Battery Carriage House Inn


By: Staff Editor, Charleston Harbor Tours
October 10, 2007

The Battery Carriage House was built in 1843 right on the sparkling waters of Charleston Harbor. Located within "The Battery" or "Battery Park", visitors to the carriage house can marvel in the peaceful park complete with the White Point Gardens and old Civil War cannons and cannonballs. Now an inn, the Battery Carriage House boasts unique and luxurious guest rooms, each designed to embody a particular period in Charleston history.

Samuel N. Stevens bought the property where the house stands in 1943 for $4,500. A wealthy commercial agent for plantation owners, he had the house built in a neoclassical style, an example of which can still be seen in a print in the house today. The house never belonged to a planter, although many believe otherwise.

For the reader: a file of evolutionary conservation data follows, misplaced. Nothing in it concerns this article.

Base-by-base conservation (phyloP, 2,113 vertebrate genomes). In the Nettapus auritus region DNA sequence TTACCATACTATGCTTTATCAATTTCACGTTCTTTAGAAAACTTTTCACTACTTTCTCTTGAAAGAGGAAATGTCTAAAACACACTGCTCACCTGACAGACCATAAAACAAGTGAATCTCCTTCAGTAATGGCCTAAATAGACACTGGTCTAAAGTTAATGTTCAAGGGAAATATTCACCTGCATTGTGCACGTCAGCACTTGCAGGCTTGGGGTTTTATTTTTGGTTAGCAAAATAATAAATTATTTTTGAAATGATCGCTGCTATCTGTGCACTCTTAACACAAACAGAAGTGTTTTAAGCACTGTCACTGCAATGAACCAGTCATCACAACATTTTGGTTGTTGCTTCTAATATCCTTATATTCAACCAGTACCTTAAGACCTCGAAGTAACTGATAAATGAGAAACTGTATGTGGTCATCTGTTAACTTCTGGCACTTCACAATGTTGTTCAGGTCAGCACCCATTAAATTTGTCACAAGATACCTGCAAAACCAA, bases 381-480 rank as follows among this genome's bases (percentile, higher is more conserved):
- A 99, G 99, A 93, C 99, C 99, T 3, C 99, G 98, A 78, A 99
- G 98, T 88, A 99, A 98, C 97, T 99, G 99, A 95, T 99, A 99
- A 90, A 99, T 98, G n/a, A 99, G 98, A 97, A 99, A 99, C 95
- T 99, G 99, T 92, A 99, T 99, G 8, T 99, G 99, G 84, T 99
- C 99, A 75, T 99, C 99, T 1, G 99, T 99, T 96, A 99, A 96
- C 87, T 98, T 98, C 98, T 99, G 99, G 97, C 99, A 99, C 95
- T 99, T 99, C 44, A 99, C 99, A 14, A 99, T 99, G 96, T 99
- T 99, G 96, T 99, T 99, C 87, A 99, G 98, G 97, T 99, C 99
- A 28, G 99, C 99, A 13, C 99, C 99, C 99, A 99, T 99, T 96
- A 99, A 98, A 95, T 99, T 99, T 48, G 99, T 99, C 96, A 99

In 1874, the house was sold to Andrew Simonds, the founder of the First national Bank of South Carolina. It is still owned by Simond's great great grandson, who restored the home and turned it into a hotel after the wreckage caused by Hurricane Hugo. Today it is a premiere bed and breakfast on the Charleston Harbor that offers top of the line service and privacy to its tenants.

The Battery Carriage House Inn is also known in Charleston to be one of the most haunted buildings in the city. First reports of ghosts came in 1992, prompting the legends of the gentleman ghost and the headless torso.

The gentleman ghost is believed to have been a worldly college student who jumped off the roof of the house and committed suicide. The headless torso, on the other hand, is believed to have been a soldier from the Civil War era, when the house was used as an artillery installation.


Or purchase by phone, call

(843) 722-1112

Advance purchase strongly recommended.
Tours often sell out in advance.

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